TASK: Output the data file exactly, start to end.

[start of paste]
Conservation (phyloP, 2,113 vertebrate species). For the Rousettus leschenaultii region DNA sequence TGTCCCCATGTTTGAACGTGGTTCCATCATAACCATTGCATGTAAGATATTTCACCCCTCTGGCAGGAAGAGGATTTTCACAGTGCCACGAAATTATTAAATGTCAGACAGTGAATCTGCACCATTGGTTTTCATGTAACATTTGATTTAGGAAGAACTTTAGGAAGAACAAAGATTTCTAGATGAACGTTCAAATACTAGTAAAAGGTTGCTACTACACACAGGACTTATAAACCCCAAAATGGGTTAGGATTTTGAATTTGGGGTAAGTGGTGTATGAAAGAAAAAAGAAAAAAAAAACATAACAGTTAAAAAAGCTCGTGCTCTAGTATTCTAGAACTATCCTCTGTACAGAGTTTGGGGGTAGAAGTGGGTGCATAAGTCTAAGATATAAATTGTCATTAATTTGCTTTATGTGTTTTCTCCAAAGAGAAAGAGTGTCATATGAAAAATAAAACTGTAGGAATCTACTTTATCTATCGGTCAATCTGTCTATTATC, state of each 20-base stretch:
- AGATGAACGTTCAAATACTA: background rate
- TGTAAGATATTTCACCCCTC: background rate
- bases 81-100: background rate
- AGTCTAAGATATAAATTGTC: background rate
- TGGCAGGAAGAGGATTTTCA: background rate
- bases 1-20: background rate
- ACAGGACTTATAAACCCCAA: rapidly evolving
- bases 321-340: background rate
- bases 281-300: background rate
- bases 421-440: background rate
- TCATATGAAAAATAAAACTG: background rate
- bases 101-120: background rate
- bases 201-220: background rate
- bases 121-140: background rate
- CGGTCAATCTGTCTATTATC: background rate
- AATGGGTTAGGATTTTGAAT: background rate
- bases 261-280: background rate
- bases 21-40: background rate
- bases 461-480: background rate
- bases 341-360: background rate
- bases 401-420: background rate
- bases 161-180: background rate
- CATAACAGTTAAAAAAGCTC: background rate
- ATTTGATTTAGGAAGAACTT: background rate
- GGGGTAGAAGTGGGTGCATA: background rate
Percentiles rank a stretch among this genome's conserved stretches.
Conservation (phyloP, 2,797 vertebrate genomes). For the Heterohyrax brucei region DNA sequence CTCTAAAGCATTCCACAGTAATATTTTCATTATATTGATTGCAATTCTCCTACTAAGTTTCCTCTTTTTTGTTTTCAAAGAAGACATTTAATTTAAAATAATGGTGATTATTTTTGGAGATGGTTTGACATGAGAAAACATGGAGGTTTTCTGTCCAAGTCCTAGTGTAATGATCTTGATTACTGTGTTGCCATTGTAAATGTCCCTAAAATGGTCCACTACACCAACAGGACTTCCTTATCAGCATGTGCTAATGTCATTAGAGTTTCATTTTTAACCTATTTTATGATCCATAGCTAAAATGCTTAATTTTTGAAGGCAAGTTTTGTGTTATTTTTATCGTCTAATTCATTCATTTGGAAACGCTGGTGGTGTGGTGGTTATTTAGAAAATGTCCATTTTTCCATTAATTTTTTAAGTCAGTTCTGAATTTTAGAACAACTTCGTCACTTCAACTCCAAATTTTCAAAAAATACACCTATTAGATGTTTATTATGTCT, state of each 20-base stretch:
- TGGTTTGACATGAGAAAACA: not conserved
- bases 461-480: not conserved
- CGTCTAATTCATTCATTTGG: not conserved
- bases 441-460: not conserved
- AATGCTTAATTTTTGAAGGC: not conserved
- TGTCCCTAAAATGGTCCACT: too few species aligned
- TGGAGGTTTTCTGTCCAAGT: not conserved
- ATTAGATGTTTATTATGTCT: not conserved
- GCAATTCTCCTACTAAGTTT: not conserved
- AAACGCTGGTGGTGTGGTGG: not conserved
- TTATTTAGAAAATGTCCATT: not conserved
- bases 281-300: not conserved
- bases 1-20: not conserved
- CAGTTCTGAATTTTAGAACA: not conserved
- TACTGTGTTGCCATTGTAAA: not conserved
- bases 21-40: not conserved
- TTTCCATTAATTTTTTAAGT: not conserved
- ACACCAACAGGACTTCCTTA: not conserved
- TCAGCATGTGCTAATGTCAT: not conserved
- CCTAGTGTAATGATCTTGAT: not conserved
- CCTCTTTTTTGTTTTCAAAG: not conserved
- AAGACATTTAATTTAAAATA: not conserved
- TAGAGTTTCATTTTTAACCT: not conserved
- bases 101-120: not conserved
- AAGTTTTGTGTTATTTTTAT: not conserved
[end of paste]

Conservation (phyloP, 2,113 vertebrate species). For the Rousettus leschenaultii region DNA sequence TGTCCCCATGTTTGAACGTGGTTCCATCATAACCATTGCATGTAAGATATTTCACCCCTCTGGCAGGAAGAGGATTTTCACAGTGCCACGAAATTATTAAATGTCAGACAGTGAATCTGCACCATTGGTTTTCATGTAACATTTGATTTAGGAAGAACTTTAGGAAGAACAAAGATTTCTAGATGAACGTTCAAATACTAGTAAAAGGTTGCTACTACACACAGGACTTATAAACCCCAAAATGGGTTAGGATTTTGAATTTGGGGTAAGTGGTGTATGAAAGAAAAAAGAAAAAAAAAACATAACAGTTAAAAAAGCTCGTGCTCTAGTATTCTAGAACTATCCTCTGTACAGAGTTTGGGGGTAGAAGTGGGTGCATAAGTCTAAGATATAAATTGTCATTAATTTGCTTTATGTGTTTTCTCCAAAGAGAAAGAGTGTCATATGAAAAATAAAACTGTAGGAATCTACTTTATCTATCGGTCAATCTGTCTATTATC, state of each 20-base stretch:
- AGATGAACGTTCAAATACTA: background rate
- TGTAAGATATTTCACCCCTC: background rate
- bases 81-100: background rate
- AGTCTAAGATATAAATTGTC: background rate
- TGGCAGGAAGAGGATTTTCA: background rate
- bases 1-20: background rate
- ACAGGACTTATAAACCCCAA: rapidly evolving
- bases 321-340: background rate
- bases 281-300: background rate
- bases 421-440: background rate
- TCATATGAAAAATAAAACTG: background rate
- bases 101-120: background rate
- bases 201-220: background rate
- bases 121-140: background rate
- CGGTCAATCTGTCTATTATC: background rate
- AATGGGTTAGGATTTTGAAT: background rate
- bases 261-280: background rate
- bases 21-40: background rate
- bases 461-480: background rate
- bases 341-360: background rate
- bases 401-420: background rate
- bases 161-180: background rate
- CATAACAGTTAAAAAAGCTC: background rate
- ATTTGATTTAGGAAGAACTT: background rate
- GGGGTAGAAGTGGGTGCATA: background rate
Percentiles rank a stretch among this genome's conserved stretches.
Conservation (phyloP, 2,797 vertebrate genomes). For the Heterohyrax brucei region DNA sequence CTCTAAAGCATTCCACAGTAATATTTTCATTATATTGATTGCAATTCTCCTACTAAGTTTCCTCTTTTTTGTTTTCAAAGAAGACATTTAATTTAAAATAATGGTGATTATTTTTGGAGATGGTTTGACATGAGAAAACATGGAGGTTTTCTGTCCAAGTCCTAGTGTAATGATCTTGATTACTGTGTTGCCATTGTAAATGTCCCTAAAATGGTCCACTACACCAACAGGACTTCCTTATCAGCATGTGCTAATGTCATTAGAGTTTCATTTTTAACCTATTTTATGATCCATAGCTAAAATGCTTAATTTTTGAAGGCAAGTTTTGTGTTATTTTTATCGTCTAATTCATTCATTTGGAAACGCTGGTGGTGTGGTGGTTATTTAGAAAATGTCCATTTTTCCATTAATTTTTTAAGTCAGTTCTGAATTTTAGAACAACTTCGTCACTTCAACTCCAAATTTTCAAAAAATACACCTATTAGATGTTTATTATGTCT, state of each 20-base stretch:
- TGGTTTGACATGAGAAAACA: not conserved
- bases 461-480: not conserved
- CGTCTAATTCATTCATTTGG: not conserved
- bases 441-460: not conserved
- AATGCTTAATTTTTGAAGGC: not conserved
- TGTCCCTAAAATGGTCCACT: too few species aligned
- TGGAGGTTTTCTGTCCAAGT: not conserved
- ATTAGATGTTTATTATGTCT: not conserved
- GCAATTCTCCTACTAAGTTT: not conserved
- AAACGCTGGTGGTGTGGTGG: not conserved
- TTATTTAGAAAATGTCCATT: not conserved
- bases 281-300: not conserved
- bases 1-20: not conserved
- CAGTTCTGAATTTTAGAACA: not conserved
- TACTGTGTTGCCATTGTAAA: not conserved
- bases 21-40: not conserved
- TTTCCATTAATTTTTTAAGT: not conserved
- ACACCAACAGGACTTCCTTA: not conserved
- TCAGCATGTGCTAATGTCAT: not conserved
- CCTAGTGTAATGATCTTGAT: not conserved
- CCTCTTTTTTGTTTTCAAAG: not conserved
- AAGACATTTAATTTAAAATA: not conserved
- TAGAGTTTCATTTTTAACCT: not conserved
- bases 101-120: not conserved
- AAGTTTTGTGTTATTTTTAT: not conserved